The term simoom is used for a strong and dust-laden wind that blows in the North Africa and Middle East region, especially in the Sahara desert and the deserts of the Arabian Peninsula, as well as in nearby Israel, Jordan and Syria. The name is derived from the Arabic word for “poison” (the verb, not the substantive). In Persian, the wind is called samiel.
A simoom is very dry, sometimes with a humidity below 10%, and can get really hot. Temperatures above 55 degrees Celcius have been recorded, which is eqvivalent to 130 degrees Fahrenheit. Being exposed to the wind is dangerous and can cause acute ailments such as heat stroke, dehydration and breathing problems in both humans and animals.
A simoom moves in a circular form and carries with it ample amounts of sand and dust. It is formed as the desert ground is heated up by the sun when there are no clouds. The whirlwinds formed is believed to be a secondary result of the low-level thermic heating.
Fortunatelly, it will rarely last for more than 80 minutes, and many simooms will leave the area after less than half an hour. (Unlike the khamsin sandstorms which tend to plague an area for several hours.)
The simoons have a big impact on the desert landscape, as they reshape the sand dunes in late spring and in the summer.
Khamsin or khamaseen is a dry, hot and sand-filled wind in Egypt. Similar winds exist in other parts of North Africa and the Mediterranean, but under other names.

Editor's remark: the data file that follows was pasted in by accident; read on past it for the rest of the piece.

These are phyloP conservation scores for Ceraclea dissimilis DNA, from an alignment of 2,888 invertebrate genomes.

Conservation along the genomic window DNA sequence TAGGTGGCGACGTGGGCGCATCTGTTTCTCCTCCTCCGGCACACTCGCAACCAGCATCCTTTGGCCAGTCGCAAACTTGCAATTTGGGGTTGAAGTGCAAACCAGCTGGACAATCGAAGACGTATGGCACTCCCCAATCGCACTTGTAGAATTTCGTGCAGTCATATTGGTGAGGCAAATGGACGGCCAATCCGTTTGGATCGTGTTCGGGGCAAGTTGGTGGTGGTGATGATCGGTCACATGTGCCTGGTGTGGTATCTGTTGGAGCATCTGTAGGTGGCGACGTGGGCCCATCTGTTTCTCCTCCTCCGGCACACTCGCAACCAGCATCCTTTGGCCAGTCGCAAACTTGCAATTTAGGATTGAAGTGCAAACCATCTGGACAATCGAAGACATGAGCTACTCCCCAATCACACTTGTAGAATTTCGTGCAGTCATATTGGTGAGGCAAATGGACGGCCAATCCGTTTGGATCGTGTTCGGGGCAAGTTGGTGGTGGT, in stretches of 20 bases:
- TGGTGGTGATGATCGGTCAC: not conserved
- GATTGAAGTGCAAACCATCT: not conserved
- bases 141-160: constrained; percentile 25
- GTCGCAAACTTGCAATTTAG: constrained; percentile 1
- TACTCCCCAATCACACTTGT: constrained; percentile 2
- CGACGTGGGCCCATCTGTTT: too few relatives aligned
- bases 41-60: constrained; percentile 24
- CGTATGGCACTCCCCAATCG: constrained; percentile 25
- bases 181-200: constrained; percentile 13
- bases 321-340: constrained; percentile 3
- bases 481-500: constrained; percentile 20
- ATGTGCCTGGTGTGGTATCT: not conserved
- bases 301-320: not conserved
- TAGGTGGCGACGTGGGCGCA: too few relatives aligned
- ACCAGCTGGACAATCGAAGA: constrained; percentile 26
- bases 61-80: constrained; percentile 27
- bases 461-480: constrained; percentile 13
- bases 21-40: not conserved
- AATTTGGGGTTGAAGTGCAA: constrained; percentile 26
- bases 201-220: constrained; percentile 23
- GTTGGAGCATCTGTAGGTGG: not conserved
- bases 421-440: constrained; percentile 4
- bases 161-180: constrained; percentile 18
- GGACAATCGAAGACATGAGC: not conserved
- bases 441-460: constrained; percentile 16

The khamsin plagues Egypt sporadically during a 50 day period in spring, which is why it has been named after khamsun, the Arabic word for 50. The first khamsin of the year typically arrives in April, but March khamsins have been reported as well. It is unusual to have more than one khamsin in the same week.
It is not unusual for the humidity to be below 5% in a khamsin. Speeds up to 140 km/h (87 mph) have been meassured, and the temperature can exceed 45 degrees C (113 degrees F). The wind carries with it huge amounts of sand and dust from the desert.
Unlike the abovementioned simoom, the khamsin will often last for several hours in the same area.
If conditions are right, an extratropical cyclone can create a khamsin. Extratropical cyclones move eastwards along the northern coast of Africa from February to June.